Monday Apr 15

MONEY MATTERS - What’s the Damn Problem with Elon??

Now I’m a pretty good eco-citizen – I compost left-overs, recycle assiduously, solarized my roof, and drive a…Tesla! While always a bit quirky, slow, and odd, dealing with Tesla has always been a contributing part of “going green.” I even got batteries from them to back up power which goes off regularly when we get one of those “atmospheric river” storms out here on the left coast, and I deployed an early version of Starlink at my country place that has no cable option for internet. Over the years, my early enthusiasm for the remarkable contributions Tesla has made in moving us toward a de-carboned environment has…shall we say waned a bit. Not because their products and services aren’t doing what they should, but because their CEO is turning out to be…let’s see, I think “wacko” might be an appropriate descriptor. I mean, what in the world is this character doing??

While riding high with the EV revolution in the auto industry, and incidentally becoming the titular “world’s richest man,” Elon went out and bought a struggling Twitter for what, $40 some odd billion? His stated commitment to “free speech” seems to mean “go ahead and hate” as he gutted the internal review and editing capacity of what is now called “X” which is a far better moniker for a car than a social media platform. I know this because there isn’t a published article where it’s just “X.” Instead, it’s always “X, formerly known as Twitter” or something along those lines. Even these many months after the sale, no one can just say “X” and have people know what it means. Crazy.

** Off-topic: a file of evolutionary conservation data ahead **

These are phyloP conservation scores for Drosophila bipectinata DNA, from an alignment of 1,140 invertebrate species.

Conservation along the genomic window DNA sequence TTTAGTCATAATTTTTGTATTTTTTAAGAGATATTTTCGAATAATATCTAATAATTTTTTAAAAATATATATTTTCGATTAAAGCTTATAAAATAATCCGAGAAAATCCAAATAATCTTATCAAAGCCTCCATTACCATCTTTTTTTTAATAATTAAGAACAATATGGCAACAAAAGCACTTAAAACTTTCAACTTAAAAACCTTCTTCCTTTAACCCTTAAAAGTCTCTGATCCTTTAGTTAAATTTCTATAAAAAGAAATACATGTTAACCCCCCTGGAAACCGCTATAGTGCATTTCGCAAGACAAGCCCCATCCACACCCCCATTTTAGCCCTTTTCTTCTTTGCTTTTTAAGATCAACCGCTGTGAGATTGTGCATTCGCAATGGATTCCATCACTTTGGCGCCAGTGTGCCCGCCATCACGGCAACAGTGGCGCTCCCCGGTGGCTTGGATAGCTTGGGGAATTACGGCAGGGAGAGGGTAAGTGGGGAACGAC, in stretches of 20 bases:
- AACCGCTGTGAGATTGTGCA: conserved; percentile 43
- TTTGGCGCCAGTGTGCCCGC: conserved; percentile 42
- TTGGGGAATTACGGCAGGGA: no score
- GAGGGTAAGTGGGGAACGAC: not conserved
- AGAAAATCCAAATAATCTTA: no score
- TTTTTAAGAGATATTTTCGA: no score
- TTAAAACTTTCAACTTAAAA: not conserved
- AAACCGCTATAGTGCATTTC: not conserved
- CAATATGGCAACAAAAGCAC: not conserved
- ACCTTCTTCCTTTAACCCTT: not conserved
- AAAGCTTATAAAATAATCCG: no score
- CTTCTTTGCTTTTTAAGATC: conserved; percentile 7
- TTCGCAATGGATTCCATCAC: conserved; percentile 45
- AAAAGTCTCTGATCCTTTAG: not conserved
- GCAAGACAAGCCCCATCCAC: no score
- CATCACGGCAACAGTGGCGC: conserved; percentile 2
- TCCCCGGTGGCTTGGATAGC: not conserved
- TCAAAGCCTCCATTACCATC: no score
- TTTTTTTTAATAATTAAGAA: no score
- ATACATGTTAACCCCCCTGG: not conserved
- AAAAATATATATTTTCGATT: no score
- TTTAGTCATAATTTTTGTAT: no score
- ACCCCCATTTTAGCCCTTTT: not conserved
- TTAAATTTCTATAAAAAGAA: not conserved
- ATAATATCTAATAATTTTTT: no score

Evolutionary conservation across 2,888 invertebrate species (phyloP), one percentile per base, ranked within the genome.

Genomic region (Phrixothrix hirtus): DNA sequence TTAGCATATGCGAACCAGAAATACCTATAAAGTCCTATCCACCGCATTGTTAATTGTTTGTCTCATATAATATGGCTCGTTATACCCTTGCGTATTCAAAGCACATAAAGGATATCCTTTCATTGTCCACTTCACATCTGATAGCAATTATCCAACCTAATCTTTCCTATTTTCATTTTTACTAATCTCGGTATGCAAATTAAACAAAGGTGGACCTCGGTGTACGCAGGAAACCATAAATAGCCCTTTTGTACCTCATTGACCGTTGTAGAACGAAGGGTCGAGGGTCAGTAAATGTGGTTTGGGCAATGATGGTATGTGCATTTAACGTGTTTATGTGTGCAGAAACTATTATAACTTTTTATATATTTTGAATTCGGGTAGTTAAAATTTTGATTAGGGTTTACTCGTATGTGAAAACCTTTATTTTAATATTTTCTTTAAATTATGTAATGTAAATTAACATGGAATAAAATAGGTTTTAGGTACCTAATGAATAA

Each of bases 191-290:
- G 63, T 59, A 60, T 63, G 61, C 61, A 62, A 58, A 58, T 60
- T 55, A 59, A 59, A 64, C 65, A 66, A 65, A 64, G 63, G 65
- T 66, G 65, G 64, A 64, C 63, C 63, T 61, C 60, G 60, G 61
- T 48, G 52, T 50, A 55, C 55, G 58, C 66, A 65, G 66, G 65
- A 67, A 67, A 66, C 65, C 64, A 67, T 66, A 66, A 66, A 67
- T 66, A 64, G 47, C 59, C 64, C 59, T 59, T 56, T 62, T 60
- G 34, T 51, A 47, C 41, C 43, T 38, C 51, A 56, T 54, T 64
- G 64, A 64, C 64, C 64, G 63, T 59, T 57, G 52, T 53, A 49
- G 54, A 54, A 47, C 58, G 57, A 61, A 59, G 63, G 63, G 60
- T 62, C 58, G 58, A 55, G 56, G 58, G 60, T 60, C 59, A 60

One can imagine another path Elon could have taken – embracing his advanced leadership on environmental matters and refining what a 21st Century version of democratic capitalism could look like. More on that in a minute, but instead, Musk seems to like the excitement of tacking right just to defy gravity. Virulently anti-labor, he also seems, unlike his wanna-be billionaire buddy Trump, careful not to offend his Chinese market (though he’s lagging BYD there in EV sales), and then re-tweets antisemitic memes during a period of tragic conflict in Gaza. Hard to understand how he thinks that helps him sell more cars. Out there in MAGA-land, you don’t see a whole lot of Teslas pulling ag trailers full of corn so it’s more like he’s just flipping the bird to all those highly educated customers who buy his cars but vote the other way. At least they do for a while until other EV options slowly show up. The advantage of the latter is that they won’t have to sport bumper-stickers asserting “love the car, hate the man.”